April 3, 2015 – The Wisconsin Supreme Court has upheld the conviction of a man accused of sexually assaulting his minor stepdaughter repeatedly over a five-year period, despite lower court rulings that said the defendant deserved a new trial.
In 2011, the state filed an amended complaint against Joel Hurley for engaging in repeated acts of sexual assault of a child. The complaint alleged that Hurley assaulted his minor stepdaughter 26 times “on and between” 2001 and 2005.
The state alleged that Hurley’s assaults started when the stepdaughter was six years old and lasted until she was 11. The stepdaughter came forward when she was 15 years old, after Hurley and her mother had divorced and Hurley moved to Indiana.
During the trial, the state successfully entered “other acts” evidence that Hurley sexually assaulted his younger sister in 1980s, when he was under 15 years old. At a hearing, the younger sister testified that Hurley sexually assaulted her, providing details of what had occurred when she was between the ages of 8 and 10. The circuit court, in allowing the evidence, noted that the sister’s allegations bore similarities to the stepdaughter’s.
Hurley testified that he did not recall the assaults alleged by his younger sister. At closing, the prosecutor pointed out that Hurley’s lawyer didn’t ask him whether he sexually assaulted his younger sister or not, but asked whether Hurley recalled what she alleged. “That’s different than it didn’t happen,” the prosecutor told the jury.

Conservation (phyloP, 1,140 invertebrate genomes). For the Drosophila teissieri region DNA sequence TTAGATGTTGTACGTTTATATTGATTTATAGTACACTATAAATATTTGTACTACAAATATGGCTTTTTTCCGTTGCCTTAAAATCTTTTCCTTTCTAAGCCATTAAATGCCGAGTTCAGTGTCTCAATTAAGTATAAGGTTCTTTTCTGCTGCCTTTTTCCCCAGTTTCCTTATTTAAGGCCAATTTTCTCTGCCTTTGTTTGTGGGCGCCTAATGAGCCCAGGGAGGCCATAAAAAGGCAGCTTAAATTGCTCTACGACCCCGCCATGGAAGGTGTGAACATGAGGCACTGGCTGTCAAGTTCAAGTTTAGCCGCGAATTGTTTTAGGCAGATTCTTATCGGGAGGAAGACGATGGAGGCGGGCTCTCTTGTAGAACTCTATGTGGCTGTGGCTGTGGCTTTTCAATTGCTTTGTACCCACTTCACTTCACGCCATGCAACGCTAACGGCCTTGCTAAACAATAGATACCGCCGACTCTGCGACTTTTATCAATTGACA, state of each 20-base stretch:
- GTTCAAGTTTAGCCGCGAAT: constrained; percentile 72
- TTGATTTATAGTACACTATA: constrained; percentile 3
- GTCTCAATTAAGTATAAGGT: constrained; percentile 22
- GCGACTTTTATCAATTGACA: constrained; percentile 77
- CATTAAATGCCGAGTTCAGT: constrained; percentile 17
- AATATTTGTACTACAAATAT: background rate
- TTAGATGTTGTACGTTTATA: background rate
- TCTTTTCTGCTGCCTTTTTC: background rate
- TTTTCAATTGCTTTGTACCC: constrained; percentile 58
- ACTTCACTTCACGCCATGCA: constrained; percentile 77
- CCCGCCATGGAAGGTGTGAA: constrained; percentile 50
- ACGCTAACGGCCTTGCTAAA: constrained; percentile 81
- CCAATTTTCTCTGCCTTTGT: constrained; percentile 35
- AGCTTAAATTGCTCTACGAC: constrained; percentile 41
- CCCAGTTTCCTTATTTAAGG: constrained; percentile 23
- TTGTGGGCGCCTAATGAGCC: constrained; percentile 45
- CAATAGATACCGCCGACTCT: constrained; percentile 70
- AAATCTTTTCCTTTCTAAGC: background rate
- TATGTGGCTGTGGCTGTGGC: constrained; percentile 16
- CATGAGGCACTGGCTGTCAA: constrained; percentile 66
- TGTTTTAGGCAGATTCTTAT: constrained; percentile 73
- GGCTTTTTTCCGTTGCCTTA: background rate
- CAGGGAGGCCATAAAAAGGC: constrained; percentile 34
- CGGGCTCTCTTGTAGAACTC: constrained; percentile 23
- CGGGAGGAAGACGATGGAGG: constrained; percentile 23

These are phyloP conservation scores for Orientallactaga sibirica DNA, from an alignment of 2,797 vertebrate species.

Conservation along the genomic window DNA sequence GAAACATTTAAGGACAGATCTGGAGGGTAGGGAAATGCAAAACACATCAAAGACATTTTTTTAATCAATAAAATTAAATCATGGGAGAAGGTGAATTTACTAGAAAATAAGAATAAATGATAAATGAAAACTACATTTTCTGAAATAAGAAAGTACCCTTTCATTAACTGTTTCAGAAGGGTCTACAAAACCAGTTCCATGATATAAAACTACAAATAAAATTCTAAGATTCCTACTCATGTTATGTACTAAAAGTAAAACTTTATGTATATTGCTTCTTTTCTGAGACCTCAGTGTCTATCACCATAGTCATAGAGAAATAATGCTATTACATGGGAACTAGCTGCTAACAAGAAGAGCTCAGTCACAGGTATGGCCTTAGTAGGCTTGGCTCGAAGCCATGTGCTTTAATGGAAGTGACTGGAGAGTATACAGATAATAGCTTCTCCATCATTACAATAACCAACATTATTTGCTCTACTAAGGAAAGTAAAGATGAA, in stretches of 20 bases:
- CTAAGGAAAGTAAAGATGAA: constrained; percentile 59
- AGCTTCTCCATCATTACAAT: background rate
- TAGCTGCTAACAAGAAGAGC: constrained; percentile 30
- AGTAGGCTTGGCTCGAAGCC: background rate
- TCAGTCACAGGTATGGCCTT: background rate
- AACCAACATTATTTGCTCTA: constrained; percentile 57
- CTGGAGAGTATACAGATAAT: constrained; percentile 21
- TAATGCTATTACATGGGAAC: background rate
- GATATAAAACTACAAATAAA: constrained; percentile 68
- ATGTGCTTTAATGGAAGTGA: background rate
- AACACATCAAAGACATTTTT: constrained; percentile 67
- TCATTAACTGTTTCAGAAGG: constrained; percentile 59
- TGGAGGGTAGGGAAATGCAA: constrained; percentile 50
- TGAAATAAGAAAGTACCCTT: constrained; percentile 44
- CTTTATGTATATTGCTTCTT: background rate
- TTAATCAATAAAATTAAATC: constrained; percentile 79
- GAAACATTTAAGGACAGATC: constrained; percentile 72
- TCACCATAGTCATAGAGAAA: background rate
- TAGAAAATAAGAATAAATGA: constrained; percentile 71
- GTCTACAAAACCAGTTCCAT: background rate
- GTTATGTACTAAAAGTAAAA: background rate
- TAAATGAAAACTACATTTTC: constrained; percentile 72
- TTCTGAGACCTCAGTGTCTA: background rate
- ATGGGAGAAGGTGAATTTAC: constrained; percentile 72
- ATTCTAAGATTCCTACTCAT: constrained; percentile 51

Ultimately, the jury found Hurley guilty, and he was sentenced to 10 years in prison with seven years extended supervision. Hurley filed a post-conviction motion for relief.
Hurley said the state’s amended complaint was deficient and his lawyer was ineffective for failing to object to the complaint on due process grounds. He also said the “other acts” evidence was improperly admitted, and his trial counsel was ineffective for failing to object to the prosecutor’s closing remarks regarding assaults against his sister.
The circuit court ruled that the prosecutor’s closing statements were improper and ordered a new trial in the interests of justice. On appeal, the appeals court did not address the prosecutor’s remarks, but ruled that the amended complaint violated Hurley’s due process rights, and “other acts evidence” was admitted improperly.
However, in State v. Hurley, 2015 WI 35 (March 31, 2015), a supreme court majority (5-2) upheld Hurley’s conviction, concluding the amended complaint was adequate and did not violated Hurley’s due process rights, “other acts evidence” was properly admitted, and a new trial was not warranted based on the prosecutor’s closing remarks.
First, the majority ruled that the amended complaint did not violate Hurley’s due process rights. Hurley argued that allegations of sexual assaults occurring “on and between” 2001 and 2005 did not provide adequate notice to plead and prepare a defense.